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California Made Incorrect Medicaid Electronic Health Record Incentive Payments to Hospitals

Although the California Department of Health Care Services (State agency) made Medicaid electronic health record (EHR) incentive program payments to eligible hospitals, it did not always make these payments in accordance with Federal requirements. Specifically, from October 1, 2011, through December 31, 2015, the State agency made incorrect Medicaid EHR incentive payments to 61 of the 64 hospitals reviewed, totaling $23.2 million. These incorrect payments included both overpayments and underpayments, resulting in a net overpayment of $22 million. Because the incentive payment is calculated once and then paid out over 4 years, payments made after December 31, 2015, will also be incorrect. The adjustments to these payments total $6.3 million.

The Health Information Technology for Economic and Clinical Health Act, enacted as part of the American Recovery and Reinvestment Act of 2009, established Medicare and Medicaid EHR incentive programs to promote the adoption of EHRs. As an incentive for using EHRs, the Federal Government is making payments to providers that attest to the "meaningful use" of EHRs. The State agency made approximately $971 million in Medicaid EHR incentive program payments from October 1, 2011, through December 31, 2014. Of this amount, $601 million was paid to 263 hospitals.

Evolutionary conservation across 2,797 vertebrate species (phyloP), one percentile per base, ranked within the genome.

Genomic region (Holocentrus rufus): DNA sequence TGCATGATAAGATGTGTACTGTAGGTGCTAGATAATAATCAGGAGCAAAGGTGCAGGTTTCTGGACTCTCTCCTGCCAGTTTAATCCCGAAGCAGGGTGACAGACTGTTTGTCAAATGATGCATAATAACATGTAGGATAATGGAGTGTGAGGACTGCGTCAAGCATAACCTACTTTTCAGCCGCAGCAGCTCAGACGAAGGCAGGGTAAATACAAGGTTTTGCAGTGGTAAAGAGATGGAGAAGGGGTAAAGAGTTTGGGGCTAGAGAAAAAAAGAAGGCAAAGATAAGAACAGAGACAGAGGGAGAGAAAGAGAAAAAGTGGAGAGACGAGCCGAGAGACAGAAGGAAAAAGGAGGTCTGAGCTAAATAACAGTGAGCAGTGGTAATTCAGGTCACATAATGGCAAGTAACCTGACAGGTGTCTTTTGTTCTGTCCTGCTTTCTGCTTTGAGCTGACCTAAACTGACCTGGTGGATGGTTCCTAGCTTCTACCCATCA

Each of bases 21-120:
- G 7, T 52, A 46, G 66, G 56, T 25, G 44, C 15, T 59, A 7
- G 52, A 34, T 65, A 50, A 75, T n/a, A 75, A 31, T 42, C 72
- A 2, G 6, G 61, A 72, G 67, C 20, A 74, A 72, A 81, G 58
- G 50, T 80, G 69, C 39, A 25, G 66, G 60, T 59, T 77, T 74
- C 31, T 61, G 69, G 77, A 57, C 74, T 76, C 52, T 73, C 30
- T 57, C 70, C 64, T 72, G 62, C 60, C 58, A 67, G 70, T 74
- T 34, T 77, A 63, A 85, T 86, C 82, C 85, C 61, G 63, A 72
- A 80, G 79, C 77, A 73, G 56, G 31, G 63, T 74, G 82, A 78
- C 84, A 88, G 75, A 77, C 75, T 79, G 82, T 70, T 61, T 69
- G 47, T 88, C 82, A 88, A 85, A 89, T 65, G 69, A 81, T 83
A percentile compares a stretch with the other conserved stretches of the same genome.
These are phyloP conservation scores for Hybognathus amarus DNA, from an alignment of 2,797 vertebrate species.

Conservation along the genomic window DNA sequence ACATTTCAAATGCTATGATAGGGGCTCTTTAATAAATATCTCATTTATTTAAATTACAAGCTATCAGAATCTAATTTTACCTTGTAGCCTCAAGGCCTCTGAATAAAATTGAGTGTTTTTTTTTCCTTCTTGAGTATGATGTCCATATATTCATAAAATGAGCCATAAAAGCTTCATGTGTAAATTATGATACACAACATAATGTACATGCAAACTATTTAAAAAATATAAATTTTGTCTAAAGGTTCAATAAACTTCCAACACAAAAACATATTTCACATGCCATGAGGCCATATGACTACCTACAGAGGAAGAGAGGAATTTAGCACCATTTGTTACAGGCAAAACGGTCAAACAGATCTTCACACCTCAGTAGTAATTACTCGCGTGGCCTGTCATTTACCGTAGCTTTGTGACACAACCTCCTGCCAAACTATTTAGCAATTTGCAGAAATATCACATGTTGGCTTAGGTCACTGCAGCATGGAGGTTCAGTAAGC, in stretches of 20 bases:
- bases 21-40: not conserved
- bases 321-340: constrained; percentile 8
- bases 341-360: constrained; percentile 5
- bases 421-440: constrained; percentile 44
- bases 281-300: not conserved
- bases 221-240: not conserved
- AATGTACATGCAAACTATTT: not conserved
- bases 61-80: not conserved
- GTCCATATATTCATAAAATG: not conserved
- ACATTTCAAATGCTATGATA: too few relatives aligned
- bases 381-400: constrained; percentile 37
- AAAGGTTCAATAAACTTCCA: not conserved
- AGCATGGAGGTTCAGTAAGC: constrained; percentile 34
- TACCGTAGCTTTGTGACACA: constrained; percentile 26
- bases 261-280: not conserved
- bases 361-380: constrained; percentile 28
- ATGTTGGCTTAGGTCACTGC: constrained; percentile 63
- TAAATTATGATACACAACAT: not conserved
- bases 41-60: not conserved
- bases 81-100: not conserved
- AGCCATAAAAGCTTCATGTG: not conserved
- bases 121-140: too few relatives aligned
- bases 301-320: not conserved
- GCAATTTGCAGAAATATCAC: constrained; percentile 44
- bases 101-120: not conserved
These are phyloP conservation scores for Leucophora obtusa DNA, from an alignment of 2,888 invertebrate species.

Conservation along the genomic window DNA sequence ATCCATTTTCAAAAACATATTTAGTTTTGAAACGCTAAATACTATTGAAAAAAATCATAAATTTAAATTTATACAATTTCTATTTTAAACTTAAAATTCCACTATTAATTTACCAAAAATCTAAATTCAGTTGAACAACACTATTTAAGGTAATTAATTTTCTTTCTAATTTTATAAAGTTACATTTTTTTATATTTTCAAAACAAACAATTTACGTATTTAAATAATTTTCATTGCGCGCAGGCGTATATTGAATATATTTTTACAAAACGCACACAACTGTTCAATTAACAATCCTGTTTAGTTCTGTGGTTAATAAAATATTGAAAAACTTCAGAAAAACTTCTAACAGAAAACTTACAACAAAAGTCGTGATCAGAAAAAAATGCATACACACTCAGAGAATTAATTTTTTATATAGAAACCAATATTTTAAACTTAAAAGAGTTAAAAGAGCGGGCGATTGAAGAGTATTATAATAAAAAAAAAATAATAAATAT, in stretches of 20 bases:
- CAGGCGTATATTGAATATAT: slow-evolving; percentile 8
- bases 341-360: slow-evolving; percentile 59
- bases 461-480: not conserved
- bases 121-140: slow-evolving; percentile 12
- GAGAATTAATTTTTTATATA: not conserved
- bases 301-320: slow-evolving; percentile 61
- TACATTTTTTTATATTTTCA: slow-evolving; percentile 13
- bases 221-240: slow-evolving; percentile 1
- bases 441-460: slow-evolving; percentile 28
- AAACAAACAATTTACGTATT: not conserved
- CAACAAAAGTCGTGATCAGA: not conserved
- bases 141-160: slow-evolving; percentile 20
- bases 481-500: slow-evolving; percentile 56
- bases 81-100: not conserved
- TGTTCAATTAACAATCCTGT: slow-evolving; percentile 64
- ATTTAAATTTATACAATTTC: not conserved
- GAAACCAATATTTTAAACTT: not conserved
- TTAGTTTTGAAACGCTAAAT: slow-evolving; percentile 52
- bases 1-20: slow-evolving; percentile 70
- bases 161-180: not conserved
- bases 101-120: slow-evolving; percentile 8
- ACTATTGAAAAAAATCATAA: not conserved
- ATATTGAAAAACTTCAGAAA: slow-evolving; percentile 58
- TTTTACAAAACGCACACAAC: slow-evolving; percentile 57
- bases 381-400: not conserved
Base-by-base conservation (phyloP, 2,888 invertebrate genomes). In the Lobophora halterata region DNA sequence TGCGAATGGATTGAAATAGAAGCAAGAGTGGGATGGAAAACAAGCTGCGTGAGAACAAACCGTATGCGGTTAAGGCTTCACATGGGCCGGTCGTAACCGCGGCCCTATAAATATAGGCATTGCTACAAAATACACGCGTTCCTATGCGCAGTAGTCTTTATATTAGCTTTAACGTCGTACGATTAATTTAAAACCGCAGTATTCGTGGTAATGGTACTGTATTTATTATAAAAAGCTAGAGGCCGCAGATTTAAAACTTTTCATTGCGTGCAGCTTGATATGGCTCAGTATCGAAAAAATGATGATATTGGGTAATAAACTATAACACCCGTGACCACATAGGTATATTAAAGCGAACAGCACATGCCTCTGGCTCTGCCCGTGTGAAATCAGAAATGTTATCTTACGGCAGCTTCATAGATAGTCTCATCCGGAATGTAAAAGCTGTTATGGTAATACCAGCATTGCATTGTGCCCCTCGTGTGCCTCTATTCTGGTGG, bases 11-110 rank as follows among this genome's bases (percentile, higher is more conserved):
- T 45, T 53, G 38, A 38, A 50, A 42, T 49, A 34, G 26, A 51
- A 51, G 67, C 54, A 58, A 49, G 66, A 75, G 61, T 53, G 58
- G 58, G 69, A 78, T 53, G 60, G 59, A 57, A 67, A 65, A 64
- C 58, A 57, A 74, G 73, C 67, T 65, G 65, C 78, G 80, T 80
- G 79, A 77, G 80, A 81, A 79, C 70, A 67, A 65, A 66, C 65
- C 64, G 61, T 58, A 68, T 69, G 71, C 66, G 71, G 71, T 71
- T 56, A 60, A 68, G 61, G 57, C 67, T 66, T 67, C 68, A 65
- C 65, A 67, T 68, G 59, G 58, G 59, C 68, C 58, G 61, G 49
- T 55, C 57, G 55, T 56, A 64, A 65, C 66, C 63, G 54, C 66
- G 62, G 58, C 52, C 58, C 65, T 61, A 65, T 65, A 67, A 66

We recommended that the State agency (1) refund to the Federal Government $22 million in net overpayments made to the 61 hospitals, (2) adjust the 61 hospitals' remaining incentive payments to account for the incorrect calculations (which will result in cost savings of $6.3 million after December 31, 2015), (3) review the calculations for the hospitals not included in the 64 we reviewed to determine whether payment adjustments are needed and refund to the Federal Government any overpayments identified, and (4) review supporting documentation from all hospitals to help identify any errors in incentive payment calculations.

In written comments on our draft report, the State agency disagreed with our first recommendation and agreed with our remaining recommendations.

Copies can also be obtained by contacting the Office of Public Affairs at Public.Affairs@oig.hhs.gov.

Download the complete report.

Office of Inspector General, U.S. Department of Health and Human Services | 330 Independence Avenue, SW, Washington, DC 20201